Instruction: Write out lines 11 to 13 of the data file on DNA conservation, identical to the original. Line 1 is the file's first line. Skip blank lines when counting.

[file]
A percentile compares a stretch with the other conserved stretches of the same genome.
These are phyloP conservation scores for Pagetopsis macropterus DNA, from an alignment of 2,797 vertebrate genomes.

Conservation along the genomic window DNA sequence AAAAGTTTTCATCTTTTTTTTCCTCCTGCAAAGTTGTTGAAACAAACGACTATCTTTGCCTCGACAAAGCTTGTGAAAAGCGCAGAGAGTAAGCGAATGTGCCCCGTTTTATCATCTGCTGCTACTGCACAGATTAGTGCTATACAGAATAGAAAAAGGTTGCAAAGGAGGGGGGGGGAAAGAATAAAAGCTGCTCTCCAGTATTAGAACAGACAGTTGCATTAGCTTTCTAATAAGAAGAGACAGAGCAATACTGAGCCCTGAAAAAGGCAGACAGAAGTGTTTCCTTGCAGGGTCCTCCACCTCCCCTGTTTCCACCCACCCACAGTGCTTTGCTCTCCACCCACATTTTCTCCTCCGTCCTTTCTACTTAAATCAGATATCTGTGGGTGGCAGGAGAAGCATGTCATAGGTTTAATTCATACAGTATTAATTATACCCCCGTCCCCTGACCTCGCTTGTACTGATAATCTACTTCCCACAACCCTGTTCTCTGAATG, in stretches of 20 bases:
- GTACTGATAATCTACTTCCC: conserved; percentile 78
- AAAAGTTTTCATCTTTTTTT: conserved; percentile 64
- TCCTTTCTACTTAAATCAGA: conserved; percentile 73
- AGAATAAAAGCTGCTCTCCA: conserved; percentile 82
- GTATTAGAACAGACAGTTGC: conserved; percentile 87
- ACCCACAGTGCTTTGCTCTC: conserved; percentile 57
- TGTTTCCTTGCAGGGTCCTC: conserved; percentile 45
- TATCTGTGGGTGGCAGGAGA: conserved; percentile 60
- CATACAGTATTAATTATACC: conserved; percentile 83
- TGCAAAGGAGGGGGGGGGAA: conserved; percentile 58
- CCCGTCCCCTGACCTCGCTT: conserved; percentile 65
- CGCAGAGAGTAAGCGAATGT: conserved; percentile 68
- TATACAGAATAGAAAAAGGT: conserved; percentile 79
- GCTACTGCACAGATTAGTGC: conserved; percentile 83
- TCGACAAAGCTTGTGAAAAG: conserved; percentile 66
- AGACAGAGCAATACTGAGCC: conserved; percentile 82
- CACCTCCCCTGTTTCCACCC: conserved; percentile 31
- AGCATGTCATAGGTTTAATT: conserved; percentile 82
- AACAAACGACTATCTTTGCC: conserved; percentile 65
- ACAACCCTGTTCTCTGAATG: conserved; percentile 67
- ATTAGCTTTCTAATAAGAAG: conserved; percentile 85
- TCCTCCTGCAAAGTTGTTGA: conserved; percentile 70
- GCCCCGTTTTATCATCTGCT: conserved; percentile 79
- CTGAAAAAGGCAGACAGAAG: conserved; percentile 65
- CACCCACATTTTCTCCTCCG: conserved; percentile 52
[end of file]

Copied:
- TATCTGTGGGTGGCAGGAGA: conserved; percentile 60
- CATACAGTATTAATTATACC: conserved; percentile 83
- TGCAAAGGAGGGGGGGGGAA: conserved; percentile 58